Herbs In Practice Making herbs habit not hobby.

 
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As I gather supplies and piece together knowledge for my first in person class I have to stop myself from starting all over again or adding more information.

There is just so much to share. There is so much a person needs to know when starting to use herbs. I want to tell them everything all at once! But how helpful would that really be? Information overload anyone?

So instead I keep revisiting the phrase herbs in practice. How can I teach the little things that amount to herbs in practice? How do I help people make herbs a habit not a hobby?

Herbs in practice

Herbs in practice is using herbs like you use a fork to eat or put pants on to leave the house. Herbs in practice is the natural easy use of herbs in your day. It is so routine that you don’t even think about what you’re doing but you would miss the routine if it was gone.

Herbs in practice doesn’t have to mean extreme knowledge and in depth study with a certification or a license.

Herbs in practice is as simple as making a tea or picking a flower.

The little things

If you regularly drink hot tea you are experiencing herbs in practice. If you grow lavender just for beauty and aroma, you are experiencing herbs in practice. If you are a master at seasoning meals from scratch, you are experiencing herbs in practice.

The big things

If you go searching for a natural alternative to the medicine your doctor prescribes you are looking to put herbs in practice. If you search out the best herb or plant for {insert ailment or issue here} you are trying to put herbs in practice.

These are complicated ways to put herbs in practice...I suggest you slow it down and learn more about putting herbs in practice. And always remember natural doesn’t always mean safe.

Intuition

Yep, going woo woo here but it’s truth!

Whether you catch it at first or not, the beginning of herbs in practice is often intuition. Or maybe it’s luck or fate or coincidence...who knows but I look back at the herbs that jumped out at me first and they were most certainly the ones I needed most at the time.

This trend has continued, I often catch an article or a glimpse of an unfamiliar herb and sure enough, it is just the herb I seem to need. Or a day or two later something comes up that is perfect for the herb I just read about.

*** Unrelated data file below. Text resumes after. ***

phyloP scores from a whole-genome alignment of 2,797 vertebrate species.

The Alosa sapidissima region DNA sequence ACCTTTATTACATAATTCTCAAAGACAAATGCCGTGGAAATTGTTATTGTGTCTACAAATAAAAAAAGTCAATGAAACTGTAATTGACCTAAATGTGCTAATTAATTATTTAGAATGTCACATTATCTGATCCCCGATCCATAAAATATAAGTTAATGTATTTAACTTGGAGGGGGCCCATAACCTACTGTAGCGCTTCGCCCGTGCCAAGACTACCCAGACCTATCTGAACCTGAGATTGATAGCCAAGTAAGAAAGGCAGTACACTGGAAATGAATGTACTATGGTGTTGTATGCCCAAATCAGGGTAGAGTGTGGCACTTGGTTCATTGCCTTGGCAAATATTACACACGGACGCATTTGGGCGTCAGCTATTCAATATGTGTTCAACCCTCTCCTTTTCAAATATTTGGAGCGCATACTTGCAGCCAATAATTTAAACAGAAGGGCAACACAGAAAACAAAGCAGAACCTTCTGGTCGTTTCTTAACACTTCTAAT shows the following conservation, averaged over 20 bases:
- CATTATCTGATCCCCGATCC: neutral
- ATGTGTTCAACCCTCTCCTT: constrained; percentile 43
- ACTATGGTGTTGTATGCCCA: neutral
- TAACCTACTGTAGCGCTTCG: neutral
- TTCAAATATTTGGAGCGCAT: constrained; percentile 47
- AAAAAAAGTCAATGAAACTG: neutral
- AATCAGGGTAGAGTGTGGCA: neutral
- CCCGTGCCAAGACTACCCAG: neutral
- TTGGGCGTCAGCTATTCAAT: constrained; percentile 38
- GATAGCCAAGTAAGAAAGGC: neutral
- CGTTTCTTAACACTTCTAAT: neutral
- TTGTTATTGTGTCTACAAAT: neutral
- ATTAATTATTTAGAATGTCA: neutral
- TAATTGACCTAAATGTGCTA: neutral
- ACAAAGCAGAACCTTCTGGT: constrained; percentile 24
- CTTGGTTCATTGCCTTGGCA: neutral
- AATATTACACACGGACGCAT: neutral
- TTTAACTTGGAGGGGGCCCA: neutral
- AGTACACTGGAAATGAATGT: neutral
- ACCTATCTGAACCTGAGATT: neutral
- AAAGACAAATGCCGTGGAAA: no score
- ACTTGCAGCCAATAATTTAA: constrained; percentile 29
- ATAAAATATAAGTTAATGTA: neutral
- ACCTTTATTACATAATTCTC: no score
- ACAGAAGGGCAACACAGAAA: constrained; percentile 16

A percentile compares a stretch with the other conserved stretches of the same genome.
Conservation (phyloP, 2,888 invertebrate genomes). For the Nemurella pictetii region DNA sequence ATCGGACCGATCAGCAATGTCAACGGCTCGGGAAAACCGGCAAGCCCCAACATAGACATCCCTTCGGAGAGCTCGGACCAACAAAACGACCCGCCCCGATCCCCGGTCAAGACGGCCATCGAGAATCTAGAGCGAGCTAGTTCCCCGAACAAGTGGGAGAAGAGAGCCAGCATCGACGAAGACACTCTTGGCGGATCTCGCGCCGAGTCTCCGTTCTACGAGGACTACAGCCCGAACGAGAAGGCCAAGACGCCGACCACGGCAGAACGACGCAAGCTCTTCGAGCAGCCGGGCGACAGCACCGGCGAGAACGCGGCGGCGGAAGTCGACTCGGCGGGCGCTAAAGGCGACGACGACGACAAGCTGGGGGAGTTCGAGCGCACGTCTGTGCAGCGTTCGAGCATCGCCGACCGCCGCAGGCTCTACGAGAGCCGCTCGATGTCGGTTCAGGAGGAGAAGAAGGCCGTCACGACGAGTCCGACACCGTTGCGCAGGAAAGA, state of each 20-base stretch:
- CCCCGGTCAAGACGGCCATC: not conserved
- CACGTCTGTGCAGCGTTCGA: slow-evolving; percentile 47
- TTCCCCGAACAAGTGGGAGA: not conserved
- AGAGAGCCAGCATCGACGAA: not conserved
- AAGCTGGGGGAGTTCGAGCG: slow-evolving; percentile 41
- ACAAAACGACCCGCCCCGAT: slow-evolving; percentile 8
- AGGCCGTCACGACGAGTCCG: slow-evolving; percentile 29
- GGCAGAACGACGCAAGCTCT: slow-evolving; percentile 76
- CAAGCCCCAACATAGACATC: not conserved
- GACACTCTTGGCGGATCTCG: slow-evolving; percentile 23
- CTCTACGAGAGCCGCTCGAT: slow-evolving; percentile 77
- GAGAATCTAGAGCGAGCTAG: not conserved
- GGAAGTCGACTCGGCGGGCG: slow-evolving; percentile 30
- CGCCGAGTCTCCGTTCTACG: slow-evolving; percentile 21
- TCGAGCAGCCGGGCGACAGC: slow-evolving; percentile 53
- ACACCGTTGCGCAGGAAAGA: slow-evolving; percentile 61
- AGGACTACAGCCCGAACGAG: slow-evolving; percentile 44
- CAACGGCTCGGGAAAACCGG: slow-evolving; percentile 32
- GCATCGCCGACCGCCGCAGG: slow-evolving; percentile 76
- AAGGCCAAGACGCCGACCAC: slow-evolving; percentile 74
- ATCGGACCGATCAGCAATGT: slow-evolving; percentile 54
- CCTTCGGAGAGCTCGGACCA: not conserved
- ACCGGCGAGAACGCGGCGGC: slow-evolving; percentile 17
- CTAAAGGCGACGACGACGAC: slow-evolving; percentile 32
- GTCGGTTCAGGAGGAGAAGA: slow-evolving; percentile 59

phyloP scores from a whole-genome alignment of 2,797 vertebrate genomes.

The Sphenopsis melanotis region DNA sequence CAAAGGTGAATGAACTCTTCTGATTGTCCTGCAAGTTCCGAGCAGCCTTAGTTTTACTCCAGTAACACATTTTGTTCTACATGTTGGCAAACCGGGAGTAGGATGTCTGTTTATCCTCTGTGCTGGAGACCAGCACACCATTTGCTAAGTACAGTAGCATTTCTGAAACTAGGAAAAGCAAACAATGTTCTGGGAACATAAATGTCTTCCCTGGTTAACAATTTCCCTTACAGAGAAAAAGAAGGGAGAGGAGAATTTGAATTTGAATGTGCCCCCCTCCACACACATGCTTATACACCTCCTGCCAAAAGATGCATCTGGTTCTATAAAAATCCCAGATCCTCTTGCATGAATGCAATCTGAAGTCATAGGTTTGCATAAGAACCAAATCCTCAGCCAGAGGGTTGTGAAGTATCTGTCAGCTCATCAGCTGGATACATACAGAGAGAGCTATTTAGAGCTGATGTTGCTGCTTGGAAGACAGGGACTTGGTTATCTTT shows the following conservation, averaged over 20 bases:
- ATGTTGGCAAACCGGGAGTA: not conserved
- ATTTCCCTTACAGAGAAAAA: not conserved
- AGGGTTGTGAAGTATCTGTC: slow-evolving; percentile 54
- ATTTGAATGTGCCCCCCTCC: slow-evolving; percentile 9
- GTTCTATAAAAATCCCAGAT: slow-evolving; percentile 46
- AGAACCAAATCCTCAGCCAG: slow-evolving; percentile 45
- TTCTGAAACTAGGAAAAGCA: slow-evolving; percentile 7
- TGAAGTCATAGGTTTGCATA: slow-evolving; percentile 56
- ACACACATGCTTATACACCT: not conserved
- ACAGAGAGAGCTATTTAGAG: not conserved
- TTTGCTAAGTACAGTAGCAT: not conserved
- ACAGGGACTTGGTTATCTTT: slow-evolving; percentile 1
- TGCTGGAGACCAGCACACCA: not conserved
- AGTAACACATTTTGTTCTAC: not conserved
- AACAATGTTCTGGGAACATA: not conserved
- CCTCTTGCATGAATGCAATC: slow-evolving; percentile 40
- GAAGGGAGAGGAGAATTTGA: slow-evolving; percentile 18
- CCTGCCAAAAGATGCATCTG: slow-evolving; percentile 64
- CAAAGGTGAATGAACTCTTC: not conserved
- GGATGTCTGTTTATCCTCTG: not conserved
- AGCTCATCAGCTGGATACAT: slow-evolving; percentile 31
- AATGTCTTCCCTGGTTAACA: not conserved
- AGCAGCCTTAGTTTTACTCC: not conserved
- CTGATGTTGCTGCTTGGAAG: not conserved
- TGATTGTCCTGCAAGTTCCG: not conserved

Don’t let the little interactions that perk up your ears go by without taking note.

Once you catch on to how your intuition works you’ll easily be able to weed out the herbs you should focus on from ones that can wait till later. Long story short, herbs will talk to you. They will jump out at you right as you need them. You may not understand why but that is where research comes in.


Growing your own herb garden is a great way to put herbs into practice! sign up for Your garden your herbs to get started!

 

Research

So you just read this amazing article touching on all the fantastic uses for an herb that happens to grow right outside your backyard but now what? Where do you go to learn more so you can put this herb in practice.

Grab a book, a good one...or maybe two books. Don’t get sucked in to the whole book just yet. Flip to the index, see if it has the herb you’re looking for and dig in. What is the herb good for? What parts do you use? Why does it work?

It’s simple when you focus on one herb at a time.

Don’t be overwhelmed if there are terms you don’t understand. If you’re new to the terms you can check out the Melissa and Yarrow Membership’s vocab library or do a simple google search. Many of the books you find will also expand on terms such as actions, energetics or preparations.  

When I first started if there were too many words that went over my head I’d just move on. I look at this two ways, I just wasn’t ready for that herb yet and MAN, I missed out on an amazing herb because of a term I didn’t understand...sigh.

So if the vocab is too much move on or dig deeper it’s your choice. Either way you will get there. As you slowly hone your intuition, as it pertains to herbs, you will also grow your vocabulary and understanding.

Hands on

If it is in your backyard, get out there. Touch the herb, smell it, draw it. Taste it if it’s safe to do so. Dig it up if you have plenty growing and get a good look at the root system. Take a good hard look at this herb, and as you are out and about see if you find it anywhere else.